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Published by: ThinkDefence on Mar 06, 2013
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F-35 System Description

The F-35 Lightning II air system is a multi-service, multi-national program consisting of
a single-seat, single-engine aircraft built in three distinctly different variants intended to perform
a wide array of missions to meet an advanced threat (year 2010 and beyond). The variants
include a conventional take-off configuration (the F-35A), a short take-off/vertical landing
configuration (the F-35B), and an aircraft carrier-compatible configuration (the F-35C).

The system includes an integrated information system that connects training units,
maintenance operations, mission planners, pilots, and the logistics system. This Autonomic
Logistics Information System (ALIS) includes the Training Management System (TMS), which
is intended to build and track training syllabi and schedules, and provide courseware and other
training materials to the students. ALIS also includes software to build and track flying
schedules, track maintenance actions and aircraft availability, monitor inspection requirements,
and schedule and track parts delivery among other functions.

The F-35 mission capability software is being delivered in three blocks with increasing
capability. The current Block 1 software (consisting of two increments – Block 1A and 1B) is
intended to provide only basic pilot training and has no combat capability. The current aircraft
have a number of significant operational restrictions, known as aircraft operating limitations,
compared to the final planned capabilities, such as limited maneuvering, speeds, and constrained
descent rates; no carriage of weapons, no use of countermeasures, and no opening of weapons
bay doors in flight.

Eventually, when fielded with capabilities as described in the Operational Requirements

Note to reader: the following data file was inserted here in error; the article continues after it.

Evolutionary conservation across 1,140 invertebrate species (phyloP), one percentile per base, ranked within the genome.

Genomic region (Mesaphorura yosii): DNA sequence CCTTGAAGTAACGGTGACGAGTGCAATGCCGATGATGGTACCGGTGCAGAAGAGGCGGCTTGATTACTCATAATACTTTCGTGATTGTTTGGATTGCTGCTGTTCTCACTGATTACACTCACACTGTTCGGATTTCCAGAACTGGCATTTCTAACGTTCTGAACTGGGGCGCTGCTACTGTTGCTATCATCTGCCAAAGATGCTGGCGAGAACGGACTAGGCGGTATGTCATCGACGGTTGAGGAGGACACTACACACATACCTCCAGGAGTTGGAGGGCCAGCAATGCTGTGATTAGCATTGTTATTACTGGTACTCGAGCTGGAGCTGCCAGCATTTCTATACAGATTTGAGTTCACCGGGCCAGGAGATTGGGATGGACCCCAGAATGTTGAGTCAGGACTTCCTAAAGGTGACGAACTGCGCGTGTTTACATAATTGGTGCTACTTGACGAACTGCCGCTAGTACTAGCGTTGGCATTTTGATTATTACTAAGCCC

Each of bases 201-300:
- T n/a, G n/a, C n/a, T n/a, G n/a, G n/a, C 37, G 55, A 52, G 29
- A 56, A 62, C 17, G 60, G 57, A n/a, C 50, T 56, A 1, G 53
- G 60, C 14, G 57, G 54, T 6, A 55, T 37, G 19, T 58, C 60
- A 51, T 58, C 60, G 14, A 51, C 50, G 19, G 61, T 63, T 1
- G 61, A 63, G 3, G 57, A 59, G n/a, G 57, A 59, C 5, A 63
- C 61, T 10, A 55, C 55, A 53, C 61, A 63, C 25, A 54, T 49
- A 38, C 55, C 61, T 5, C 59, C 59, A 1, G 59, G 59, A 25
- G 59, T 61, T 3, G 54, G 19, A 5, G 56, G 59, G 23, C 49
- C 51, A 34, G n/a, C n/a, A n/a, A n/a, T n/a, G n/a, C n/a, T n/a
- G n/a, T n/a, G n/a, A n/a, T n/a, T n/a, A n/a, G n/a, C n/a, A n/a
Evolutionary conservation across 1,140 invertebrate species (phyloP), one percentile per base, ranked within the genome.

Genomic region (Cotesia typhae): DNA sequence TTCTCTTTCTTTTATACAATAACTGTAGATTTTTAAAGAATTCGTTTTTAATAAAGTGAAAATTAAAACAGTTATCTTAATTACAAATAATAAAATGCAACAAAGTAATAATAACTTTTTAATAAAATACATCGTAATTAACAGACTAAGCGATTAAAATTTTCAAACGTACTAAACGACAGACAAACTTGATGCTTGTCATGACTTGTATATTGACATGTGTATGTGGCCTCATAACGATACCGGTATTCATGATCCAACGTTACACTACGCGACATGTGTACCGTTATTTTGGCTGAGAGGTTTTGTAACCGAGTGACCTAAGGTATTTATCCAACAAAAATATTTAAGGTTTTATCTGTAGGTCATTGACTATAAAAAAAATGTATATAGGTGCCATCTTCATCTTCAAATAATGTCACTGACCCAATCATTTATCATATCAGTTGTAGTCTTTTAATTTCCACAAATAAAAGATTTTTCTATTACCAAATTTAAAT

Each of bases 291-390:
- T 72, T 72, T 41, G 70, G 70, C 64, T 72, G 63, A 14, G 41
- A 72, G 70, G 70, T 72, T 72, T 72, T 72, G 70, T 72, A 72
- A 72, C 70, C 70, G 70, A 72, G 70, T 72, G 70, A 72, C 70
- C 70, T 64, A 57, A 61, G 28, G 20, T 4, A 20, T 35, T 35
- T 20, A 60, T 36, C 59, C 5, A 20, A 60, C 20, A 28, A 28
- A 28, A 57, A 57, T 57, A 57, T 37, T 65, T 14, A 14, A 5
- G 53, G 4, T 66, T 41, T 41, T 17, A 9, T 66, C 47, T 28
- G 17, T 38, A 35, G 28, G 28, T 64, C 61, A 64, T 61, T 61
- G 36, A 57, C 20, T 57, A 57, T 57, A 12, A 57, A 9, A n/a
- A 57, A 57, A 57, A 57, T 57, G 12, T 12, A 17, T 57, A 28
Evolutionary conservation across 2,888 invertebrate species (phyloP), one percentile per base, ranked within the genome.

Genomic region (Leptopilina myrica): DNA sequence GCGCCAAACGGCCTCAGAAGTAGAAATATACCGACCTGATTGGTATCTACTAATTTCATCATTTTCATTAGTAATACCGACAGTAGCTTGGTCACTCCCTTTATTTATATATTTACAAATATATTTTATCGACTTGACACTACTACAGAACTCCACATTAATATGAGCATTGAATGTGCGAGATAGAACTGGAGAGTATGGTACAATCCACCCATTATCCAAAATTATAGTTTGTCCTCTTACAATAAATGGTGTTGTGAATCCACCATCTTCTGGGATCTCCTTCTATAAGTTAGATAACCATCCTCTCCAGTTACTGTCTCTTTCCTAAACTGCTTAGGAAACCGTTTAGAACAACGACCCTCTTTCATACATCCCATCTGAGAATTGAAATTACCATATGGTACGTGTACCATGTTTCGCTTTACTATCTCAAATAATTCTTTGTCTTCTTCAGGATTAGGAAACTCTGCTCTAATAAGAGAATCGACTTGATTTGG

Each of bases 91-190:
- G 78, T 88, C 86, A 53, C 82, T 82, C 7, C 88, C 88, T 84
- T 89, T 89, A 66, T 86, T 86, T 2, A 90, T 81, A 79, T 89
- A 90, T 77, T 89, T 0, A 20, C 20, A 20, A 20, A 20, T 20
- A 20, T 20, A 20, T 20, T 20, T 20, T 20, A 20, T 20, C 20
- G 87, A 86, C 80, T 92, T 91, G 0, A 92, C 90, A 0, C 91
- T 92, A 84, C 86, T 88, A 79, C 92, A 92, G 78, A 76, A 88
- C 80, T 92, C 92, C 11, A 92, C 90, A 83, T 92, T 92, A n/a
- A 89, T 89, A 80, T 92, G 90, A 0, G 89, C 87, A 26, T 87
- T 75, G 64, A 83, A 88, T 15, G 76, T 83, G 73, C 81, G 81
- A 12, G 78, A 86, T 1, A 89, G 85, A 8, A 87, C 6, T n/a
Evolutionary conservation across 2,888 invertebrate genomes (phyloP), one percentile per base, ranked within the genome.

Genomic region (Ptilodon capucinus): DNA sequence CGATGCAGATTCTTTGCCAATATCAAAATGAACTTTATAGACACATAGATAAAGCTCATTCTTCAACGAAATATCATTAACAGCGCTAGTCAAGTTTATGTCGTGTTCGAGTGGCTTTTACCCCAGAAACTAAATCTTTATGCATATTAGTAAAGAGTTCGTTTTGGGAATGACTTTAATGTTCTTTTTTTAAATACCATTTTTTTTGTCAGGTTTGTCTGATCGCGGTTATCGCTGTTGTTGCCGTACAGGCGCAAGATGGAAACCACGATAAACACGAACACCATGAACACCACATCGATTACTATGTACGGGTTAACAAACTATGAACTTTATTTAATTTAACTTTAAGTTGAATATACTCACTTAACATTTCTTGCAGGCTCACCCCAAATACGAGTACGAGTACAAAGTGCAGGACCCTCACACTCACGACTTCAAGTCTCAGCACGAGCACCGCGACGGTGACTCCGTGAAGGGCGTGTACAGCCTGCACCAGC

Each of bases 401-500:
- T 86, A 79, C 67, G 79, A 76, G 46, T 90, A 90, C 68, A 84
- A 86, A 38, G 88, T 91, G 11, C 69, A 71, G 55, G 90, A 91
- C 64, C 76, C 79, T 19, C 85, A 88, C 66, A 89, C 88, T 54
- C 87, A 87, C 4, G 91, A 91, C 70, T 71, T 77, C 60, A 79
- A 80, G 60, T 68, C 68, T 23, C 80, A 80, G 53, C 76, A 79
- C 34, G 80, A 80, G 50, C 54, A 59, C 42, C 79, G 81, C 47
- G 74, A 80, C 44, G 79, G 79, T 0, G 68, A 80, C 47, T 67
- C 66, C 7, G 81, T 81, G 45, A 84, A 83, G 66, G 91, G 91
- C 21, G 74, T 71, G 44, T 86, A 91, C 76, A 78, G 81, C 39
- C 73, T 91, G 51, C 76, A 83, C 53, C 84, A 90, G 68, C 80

Document, a force equipped with F-35 units should permit the Combatant Commander to attack
targets at day or night, in all weather, and in highly-defended areas of joint operations. The F-35
will be used to attack fixed and mobile land targets, enemy surface units at-sea, and air threats,
including advanced cruise missiles.

F-35A Training System Description

The 33rd

Fighter Wing (33 FW) at Eglin Air Force Base (AFB), Florida, is the first of
several pilot and maintainer training units planned by the Services. The Wing has nine F-35A
aircraft and a sustainment infrastructure to enable flight operations. The Wing operates the
Integrated Training Center, which houses classrooms for instructor-led lectures and self-paced,
computer-based, interactive lessons; full mission simulators (FMS); and student training resource
centers. Ground training instructors are civilian contractors who are supervised and augmented
by uniformed Service members assigned to the 33

FW, such as evaluator pilots who perform
procedural check rides in the simulators. The 33 FW also operates ancillary training areas, such
as survival and life support training and pilot equipment fitting. Military instructor pilots
assigned to flying squadrons in the 33 FW provide flying training.


The training syllabus used in this evaluation, the Block 1A syllabus, is an early phase –
termed here as the familiarization phase – of what will eventually become the complete training
syllabus for experienced pilots who have flown in other fighter aircraft and are transitioning to
the F-35A. This partial syllabus is the first 6-8 weeks of a full syllabus that will take
approximately 40 weeks to complete. Another syllabus, used for initial qualification of
inexperienced pilots, is under development and will be more robust, include a more expansive
familiarization phase, and take longer to complete. The Air Force intends to start training with
inexperienced pilots in 2014.